Looking after your graduate employees’ mental wellbeing

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Looking after your graduate employees’ mental wellbeing

Why is this important?

  • Mental health is important for gen z graduates. They are more savvy about it. They expect companies to have policies and initiatives that address workplace mental wellbeing.
  • The Milkround Candidate Compass Report 2019 found a third (34%) of recent graduates reported experiencing mental health issues. The UK’s average is one in four. 18% see their mental health issues as a personal barrier to achieving their dream career
  • A recent Business in the Community report shows that young people are more vulnerable to developing mental health difficulties in the workplace.
  • There is still stigma; 44% of graduates feel they could not be open about their mental health with their employer. Even in a workplace that encourages this, it seems that many graduates are reluctant.
  • Retention: If you want to keep your graduates you need to look after and develop them.

Actions to take

1. Address the stigma around mental health

This includes the stigma felt by people who have diagnosed mental health conditions. Often this is harder to own up to than temporary stress, anxiety or low mood. Create an environment where people feel safe to raise their difficulties without judgement or negative consequences, even at the interview stage. Although young people may have the language to speak about mental health, they still fear the stigma.

2. Be proactive in supporting mental well being
  • Keep up the two-way communication 
    It is essential for line managers to understand what is going on for your graduate employee. Remember it is hard to be assertive when you are young. They may be worried about when it’s OK to say no or raise issues if they are feeling stressed or overwhelmed. They are still likely to be experiencing many of the difficulties they had when they first joined, such as loneliness, fear of not fitting in and financial insecurity. Ask them how they are getting on.

  • Look out for the signs and symptoms 
    It is important to get to know your employees. You can then recognise when they are starting to struggle or show signs they are being to suffer from mental ill health.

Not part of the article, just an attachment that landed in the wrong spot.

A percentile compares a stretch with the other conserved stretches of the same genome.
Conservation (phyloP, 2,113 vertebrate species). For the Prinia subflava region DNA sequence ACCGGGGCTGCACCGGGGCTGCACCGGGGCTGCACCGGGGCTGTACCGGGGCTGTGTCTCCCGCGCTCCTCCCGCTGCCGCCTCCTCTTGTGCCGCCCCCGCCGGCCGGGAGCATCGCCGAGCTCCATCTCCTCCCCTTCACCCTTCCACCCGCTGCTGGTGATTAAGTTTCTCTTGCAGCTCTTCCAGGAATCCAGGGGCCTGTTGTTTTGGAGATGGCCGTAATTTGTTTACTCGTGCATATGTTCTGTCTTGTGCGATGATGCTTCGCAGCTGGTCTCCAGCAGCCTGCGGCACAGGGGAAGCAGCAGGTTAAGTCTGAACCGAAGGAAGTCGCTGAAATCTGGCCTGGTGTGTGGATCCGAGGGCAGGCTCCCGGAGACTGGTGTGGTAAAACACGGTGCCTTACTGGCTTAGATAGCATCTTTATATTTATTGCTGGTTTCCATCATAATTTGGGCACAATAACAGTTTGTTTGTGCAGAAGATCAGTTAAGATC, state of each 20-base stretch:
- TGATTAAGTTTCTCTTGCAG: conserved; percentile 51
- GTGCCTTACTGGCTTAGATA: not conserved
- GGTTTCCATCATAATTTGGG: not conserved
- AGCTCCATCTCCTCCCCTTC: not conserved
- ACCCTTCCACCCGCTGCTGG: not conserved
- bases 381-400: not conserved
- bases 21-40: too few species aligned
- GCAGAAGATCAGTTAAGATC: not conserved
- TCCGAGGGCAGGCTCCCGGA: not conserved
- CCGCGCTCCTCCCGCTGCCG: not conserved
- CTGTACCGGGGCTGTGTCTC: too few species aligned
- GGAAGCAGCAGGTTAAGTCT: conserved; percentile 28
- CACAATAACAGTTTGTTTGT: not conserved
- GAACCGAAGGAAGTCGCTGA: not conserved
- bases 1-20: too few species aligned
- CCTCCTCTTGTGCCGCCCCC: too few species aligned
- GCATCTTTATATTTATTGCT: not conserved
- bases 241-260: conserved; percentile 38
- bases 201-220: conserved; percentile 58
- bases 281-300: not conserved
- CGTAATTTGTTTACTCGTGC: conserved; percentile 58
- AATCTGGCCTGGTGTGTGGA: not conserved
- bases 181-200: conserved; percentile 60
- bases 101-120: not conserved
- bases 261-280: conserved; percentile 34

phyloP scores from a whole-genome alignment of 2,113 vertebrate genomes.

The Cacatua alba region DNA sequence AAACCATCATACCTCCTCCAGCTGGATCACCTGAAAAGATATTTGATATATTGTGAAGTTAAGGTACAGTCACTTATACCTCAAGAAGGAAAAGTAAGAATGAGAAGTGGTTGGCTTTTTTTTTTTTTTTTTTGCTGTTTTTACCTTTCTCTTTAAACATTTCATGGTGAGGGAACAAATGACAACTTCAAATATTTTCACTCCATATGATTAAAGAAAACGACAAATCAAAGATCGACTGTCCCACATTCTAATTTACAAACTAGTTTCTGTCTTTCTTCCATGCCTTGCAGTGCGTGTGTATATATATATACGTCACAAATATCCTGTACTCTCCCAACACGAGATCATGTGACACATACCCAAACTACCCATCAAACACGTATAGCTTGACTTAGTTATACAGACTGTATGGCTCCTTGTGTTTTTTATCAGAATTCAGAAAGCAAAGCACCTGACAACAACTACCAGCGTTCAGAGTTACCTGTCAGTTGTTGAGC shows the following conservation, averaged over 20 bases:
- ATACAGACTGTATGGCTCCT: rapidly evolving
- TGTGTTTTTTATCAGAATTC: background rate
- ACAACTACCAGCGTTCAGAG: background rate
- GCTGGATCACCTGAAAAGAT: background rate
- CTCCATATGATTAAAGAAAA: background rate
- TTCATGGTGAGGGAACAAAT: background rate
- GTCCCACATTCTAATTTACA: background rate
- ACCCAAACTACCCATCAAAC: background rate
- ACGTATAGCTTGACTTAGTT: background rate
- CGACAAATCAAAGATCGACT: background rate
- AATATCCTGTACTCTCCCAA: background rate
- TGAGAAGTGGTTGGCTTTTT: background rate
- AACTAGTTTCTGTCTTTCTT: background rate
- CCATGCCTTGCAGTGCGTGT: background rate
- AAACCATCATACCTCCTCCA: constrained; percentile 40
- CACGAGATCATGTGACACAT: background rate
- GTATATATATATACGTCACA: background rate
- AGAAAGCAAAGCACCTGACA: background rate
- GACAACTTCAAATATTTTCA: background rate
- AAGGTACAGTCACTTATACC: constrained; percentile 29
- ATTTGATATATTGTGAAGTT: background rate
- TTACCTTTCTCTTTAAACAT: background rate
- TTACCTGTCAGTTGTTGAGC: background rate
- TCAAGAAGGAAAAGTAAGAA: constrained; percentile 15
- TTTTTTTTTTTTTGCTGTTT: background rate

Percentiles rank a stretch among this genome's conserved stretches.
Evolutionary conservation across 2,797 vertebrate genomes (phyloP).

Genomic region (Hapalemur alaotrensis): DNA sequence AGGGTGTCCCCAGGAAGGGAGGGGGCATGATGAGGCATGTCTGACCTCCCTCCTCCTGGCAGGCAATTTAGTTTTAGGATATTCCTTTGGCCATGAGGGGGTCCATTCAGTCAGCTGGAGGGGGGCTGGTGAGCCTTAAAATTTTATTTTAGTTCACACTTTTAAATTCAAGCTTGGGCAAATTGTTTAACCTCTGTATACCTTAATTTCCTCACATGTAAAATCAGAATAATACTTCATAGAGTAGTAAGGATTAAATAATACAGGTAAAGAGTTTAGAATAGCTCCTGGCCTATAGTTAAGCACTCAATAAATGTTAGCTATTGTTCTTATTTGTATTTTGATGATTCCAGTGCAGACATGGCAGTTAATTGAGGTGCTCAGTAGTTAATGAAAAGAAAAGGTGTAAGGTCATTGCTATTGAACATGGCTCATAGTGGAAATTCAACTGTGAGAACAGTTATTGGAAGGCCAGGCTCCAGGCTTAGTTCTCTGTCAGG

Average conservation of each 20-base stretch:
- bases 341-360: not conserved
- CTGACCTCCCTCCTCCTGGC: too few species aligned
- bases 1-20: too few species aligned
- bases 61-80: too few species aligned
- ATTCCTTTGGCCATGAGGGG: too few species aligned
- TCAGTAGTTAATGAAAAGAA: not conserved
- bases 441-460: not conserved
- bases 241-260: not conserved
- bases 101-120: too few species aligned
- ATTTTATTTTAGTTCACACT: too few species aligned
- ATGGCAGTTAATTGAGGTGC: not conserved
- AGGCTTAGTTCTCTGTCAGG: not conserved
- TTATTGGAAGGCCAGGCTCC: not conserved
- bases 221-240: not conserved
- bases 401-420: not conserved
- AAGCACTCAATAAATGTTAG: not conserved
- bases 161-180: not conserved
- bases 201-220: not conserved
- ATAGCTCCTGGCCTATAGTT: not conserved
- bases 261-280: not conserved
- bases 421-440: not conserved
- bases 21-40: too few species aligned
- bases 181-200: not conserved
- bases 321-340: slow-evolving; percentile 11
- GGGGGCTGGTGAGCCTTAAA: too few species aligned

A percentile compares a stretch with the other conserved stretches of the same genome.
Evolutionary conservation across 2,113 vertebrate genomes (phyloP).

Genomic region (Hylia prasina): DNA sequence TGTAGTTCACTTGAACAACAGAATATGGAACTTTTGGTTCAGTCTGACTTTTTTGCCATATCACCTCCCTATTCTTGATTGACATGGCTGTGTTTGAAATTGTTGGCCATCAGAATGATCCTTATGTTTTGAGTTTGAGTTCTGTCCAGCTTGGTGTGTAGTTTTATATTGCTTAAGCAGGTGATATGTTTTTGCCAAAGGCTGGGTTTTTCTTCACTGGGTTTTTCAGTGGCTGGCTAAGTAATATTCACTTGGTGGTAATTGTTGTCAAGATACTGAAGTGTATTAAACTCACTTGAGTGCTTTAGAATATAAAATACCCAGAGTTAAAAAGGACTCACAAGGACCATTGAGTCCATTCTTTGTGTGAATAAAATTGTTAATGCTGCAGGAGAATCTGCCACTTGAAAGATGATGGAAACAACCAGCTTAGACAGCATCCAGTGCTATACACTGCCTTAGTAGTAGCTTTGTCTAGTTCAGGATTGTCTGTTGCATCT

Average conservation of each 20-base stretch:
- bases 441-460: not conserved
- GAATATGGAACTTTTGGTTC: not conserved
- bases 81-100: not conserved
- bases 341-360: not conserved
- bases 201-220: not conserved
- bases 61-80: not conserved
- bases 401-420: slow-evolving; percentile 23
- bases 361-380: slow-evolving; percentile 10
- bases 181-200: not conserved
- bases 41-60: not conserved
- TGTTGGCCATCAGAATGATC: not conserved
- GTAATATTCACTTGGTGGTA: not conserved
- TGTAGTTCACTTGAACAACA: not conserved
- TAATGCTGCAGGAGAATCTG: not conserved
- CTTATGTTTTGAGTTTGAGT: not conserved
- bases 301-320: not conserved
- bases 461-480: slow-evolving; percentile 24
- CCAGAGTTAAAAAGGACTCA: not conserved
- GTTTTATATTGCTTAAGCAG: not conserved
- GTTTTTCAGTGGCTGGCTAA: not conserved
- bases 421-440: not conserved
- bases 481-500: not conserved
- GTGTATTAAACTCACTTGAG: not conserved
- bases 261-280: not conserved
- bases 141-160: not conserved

• Address these at the earliest possible stage 
    Don’t let people carry on struggling. Find ways to check up on people’s mental health as a matter of routine so that talking about becomes easier.

  • Lead by example 
    Look after your own mental health. Take time off if you need it. Doing this will help address the stigma. Senior managers talking about their own struggles gives a powerful message that it is OK to do this and it need not hold you back in your career.

  • Train and support Line managers
    Line managers are usually the first point of contact. Ensure that line managers have the right skills and training to best support all employees, including graduates and other young people.
3. Understand and manage generational differences

What are your gen z employees expecting? What do they value? What motivates them? What is important to them? Be clear about expectations from the start. Understanding their expectations and clarifying yours is vital.

4. Continue Support after the induction/settling in period

It is important to continue the support and attention you gave to your recent graduates at the start of employment throughout their early career. It is not uncommon for young people to leave their first job after 18 months. If you have invested a lot into your recent graduates, you will want to retain them.

5. Continue providing opportunities for training and professional development

Feedback from Graduates shows that they seek and value the opportunity for professional development and are more attracted by organisations that offer this. Keeping learning is one of the 5 ways to wellbeing and plays an important role in protecting mental health. It also keeps people motivated and excited.

6. Listen to your graduates’ ideas and suggestions

Keep an open mind. With new approaches and ways of looking at the world, your gen Z graduates will have valuable insights and suggestions. They have a lot to give. Make them feel valued and appreciated.

7. Give plenty of feedback

Don’t leave your graduates in a vacuum. They will need to know how they are getting on. Make sure you give the feedback sensitively and constructively. Create a growth culture that sees mistakes as an opportunity for learning; one that values attitude and how you do something over perfect results and high performance.

8. Take steps to address perfectionism and imposter syndrome

Unhelpful perfectionism can be damaging and lead to over-working, anxiety, depression and burn-out. It can create a sense of never being good enough. Imposter syndrome is a feeling of being a fraud with the fear of being found out at any moment. Both are fuelled by shame, so it is hard for people to talk about them. Think about the messages you give. They can unconsciously perpetuate a culture of perfectionism – having to be the best in everything at all times.

9. Tackle presenteeism and leavism;

have policies in place that support people taking time off when they are not well. It is better to take a few days off and get better than wait until it develops into a crisis. Discourage leavism, where people work when they should be off. Make sure graduates feel comfortable taking breaks during the workday, for example, taking a break for lunch. Make sure that they go home on time and don’t check emails in the evenings. Model the benefits of taking breaks and holidays yourself.



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